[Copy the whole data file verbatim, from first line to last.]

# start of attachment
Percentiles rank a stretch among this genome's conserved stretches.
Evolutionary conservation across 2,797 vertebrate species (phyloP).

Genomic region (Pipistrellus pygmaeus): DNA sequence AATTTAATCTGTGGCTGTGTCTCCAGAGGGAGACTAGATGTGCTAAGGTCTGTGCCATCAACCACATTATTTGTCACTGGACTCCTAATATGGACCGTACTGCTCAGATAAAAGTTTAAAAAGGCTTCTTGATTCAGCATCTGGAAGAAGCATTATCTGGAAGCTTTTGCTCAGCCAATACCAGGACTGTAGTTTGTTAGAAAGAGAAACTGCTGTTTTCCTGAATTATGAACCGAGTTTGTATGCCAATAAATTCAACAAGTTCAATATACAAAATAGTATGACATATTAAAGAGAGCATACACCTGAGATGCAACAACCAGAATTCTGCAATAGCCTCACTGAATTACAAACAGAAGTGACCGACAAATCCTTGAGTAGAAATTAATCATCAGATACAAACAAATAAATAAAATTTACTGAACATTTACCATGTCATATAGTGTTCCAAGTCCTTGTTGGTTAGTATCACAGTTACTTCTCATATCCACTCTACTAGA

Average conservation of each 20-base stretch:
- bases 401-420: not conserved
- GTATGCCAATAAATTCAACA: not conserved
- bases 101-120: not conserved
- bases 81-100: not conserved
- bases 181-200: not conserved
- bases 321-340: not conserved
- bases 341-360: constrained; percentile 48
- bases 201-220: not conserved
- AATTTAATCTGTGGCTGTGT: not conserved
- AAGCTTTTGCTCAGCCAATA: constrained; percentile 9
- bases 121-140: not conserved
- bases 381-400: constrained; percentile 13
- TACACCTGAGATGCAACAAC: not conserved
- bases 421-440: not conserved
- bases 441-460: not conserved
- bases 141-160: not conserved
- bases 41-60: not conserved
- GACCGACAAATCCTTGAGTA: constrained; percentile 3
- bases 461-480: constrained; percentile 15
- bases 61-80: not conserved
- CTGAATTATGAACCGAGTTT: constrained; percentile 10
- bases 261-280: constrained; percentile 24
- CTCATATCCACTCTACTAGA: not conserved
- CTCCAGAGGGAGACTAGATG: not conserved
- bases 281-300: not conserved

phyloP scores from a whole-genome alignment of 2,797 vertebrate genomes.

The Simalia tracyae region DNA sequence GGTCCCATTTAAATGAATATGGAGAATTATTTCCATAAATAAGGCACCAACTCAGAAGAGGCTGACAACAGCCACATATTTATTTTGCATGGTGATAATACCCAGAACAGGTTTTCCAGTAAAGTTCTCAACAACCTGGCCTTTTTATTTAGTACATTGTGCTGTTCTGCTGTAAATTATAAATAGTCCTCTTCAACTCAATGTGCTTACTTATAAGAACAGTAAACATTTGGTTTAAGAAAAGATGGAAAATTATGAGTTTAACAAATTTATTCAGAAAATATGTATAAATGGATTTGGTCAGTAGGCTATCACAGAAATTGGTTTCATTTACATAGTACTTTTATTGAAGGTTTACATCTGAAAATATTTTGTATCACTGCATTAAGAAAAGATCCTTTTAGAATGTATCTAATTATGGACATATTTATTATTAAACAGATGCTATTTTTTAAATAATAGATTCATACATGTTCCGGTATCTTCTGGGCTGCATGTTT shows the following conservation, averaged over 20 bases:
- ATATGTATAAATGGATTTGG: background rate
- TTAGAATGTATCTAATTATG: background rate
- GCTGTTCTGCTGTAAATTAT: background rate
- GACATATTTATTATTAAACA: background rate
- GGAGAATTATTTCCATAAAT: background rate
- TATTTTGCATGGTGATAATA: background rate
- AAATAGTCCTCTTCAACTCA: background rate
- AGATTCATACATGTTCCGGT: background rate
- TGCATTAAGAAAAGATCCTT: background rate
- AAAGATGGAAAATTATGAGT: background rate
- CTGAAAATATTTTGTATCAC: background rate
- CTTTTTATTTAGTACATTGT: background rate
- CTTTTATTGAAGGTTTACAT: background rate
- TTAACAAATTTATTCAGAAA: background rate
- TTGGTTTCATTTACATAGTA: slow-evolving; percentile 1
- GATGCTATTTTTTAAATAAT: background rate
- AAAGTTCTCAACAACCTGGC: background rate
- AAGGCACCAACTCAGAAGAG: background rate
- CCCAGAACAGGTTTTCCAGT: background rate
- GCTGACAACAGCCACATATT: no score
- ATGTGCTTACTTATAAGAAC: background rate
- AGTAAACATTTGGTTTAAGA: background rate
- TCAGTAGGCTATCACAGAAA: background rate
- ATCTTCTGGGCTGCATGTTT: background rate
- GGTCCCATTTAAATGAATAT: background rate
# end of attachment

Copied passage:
Percentiles rank a stretch among this genome's conserved stretches.
Evolutionary conservation across 2,797 vertebrate species (phyloP).

Genomic region (Pipistrellus pygmaeus): DNA sequence AATTTAATCTGTGGCTGTGTCTCCAGAGGGAGACTAGATGTGCTAAGGTCTGTGCCATCAACCACATTATTTGTCACTGGACTCCTAATATGGACCGTACTGCTCAGATAAAAGTTTAAAAAGGCTTCTTGATTCAGCATCTGGAAGAAGCATTATCTGGAAGCTTTTGCTCAGCCAATACCAGGACTGTAGTTTGTTAGAAAGAGAAACTGCTGTTTTCCTGAATTATGAACCGAGTTTGTATGCCAATAAATTCAACAAGTTCAATATACAAAATAGTATGACATATTAAAGAGAGCATACACCTGAGATGCAACAACCAGAATTCTGCAATAGCCTCACTGAATTACAAACAGAAGTGACCGACAAATCCTTGAGTAGAAATTAATCATCAGATACAAACAAATAAATAAAATTTACTGAACATTTACCATGTCATATAGTGTTCCAAGTCCTTGTTGGTTAGTATCACAGTTACTTCTCATATCCACTCTACTAGA

Average conservation of each 20-base stretch:
- bases 401-420: not conserved
- GTATGCCAATAAATTCAACA: not conserved
- bases 101-120: not conserved
- bases 81-100: not conserved
- bases 181-200: not conserved
- bases 321-340: not conserved
- bases 341-360: constrained; percentile 48
- bases 201-220: not conserved
- AATTTAATCTGTGGCTGTGT: not conserved
- AAGCTTTTGCTCAGCCAATA: constrained; percentile 9
- bases 121-140: not conserved
- bases 381-400: constrained; percentile 13
- TACACCTGAGATGCAACAAC: not conserved
- bases 421-440: not conserved
- bases 441-460: not conserved
- bases 141-160: not conserved
- bases 41-60: not conserved
- GACCGACAAATCCTTGAGTA: constrained; percentile 3
- bases 461-480: constrained; percentile 15
- bases 61-80: not conserved
- CTGAATTATGAACCGAGTTT: constrained; percentile 10
- bases 261-280: constrained; percentile 24
- CTCATATCCACTCTACTAGA: not conserved
- CTCCAGAGGGAGACTAGATG: not conserved
- bases 281-300: not conserved

phyloP scores from a whole-genome alignment of 2,797 vertebrate genomes.

The Simalia tracyae region DNA sequence GGTCCCATTTAAATGAATATGGAGAATTATTTCCATAAATAAGGCACCAACTCAGAAGAGGCTGACAACAGCCACATATTTATTTTGCATGGTGATAATACCCAGAACAGGTTTTCCAGTAAAGTTCTCAACAACCTGGCCTTTTTATTTAGTACATTGTGCTGTTCTGCTGTAAATTATAAATAGTCCTCTTCAACTCAATGTGCTTACTTATAAGAACAGTAAACATTTGGTTTAAGAAAAGATGGAAAATTATGAGTTTAACAAATTTATTCAGAAAATATGTATAAATGGATTTGGTCAGTAGGCTATCACAGAAATTGGTTTCATTTACATAGTACTTTTATTGAAGGTTTACATCTGAAAATATTTTGTATCACTGCATTAAGAAAAGATCCTTTTAGAATGTATCTAATTATGGACATATTTATTATTAAACAGATGCTATTTTTTAAATAATAGATTCATACATGTTCCGGTATCTTCTGGGCTGCATGTTT shows the following conservation, averaged over 20 bases:
- ATATGTATAAATGGATTTGG: background rate
- TTAGAATGTATCTAATTATG: background rate
- GCTGTTCTGCTGTAAATTAT: background rate
- GACATATTTATTATTAAACA: background rate
- GGAGAATTATTTCCATAAAT: background rate
- TATTTTGCATGGTGATAATA: background rate
- AAATAGTCCTCTTCAACTCA: background rate
- AGATTCATACATGTTCCGGT: background rate
- TGCATTAAGAAAAGATCCTT: background rate
- AAAGATGGAAAATTATGAGT: background rate
- CTGAAAATATTTTGTATCAC: background rate
- CTTTTTATTTAGTACATTGT: background rate
- CTTTTATTGAAGGTTTACAT: background rate
- TTAACAAATTTATTCAGAAA: background rate
- TTGGTTTCATTTACATAGTA: slow-evolving; percentile 1
- GATGCTATTTTTTAAATAAT: background rate
- AAAGTTCTCAACAACCTGGC: background rate
- AAGGCACCAACTCAGAAGAG: background rate
- CCCAGAACAGGTTTTCCAGT: background rate
- GCTGACAACAGCCACATATT: no score
- ATGTGCTTACTTATAAGAAC: background rate
- AGTAAACATTTGGTTTAAGA: background rate
- TCAGTAGGCTATCACAGAAA: background rate
- ATCTTCTGGGCTGCATGTTT: background rate
- GGTCCCATTTAAATGAATAT: background rate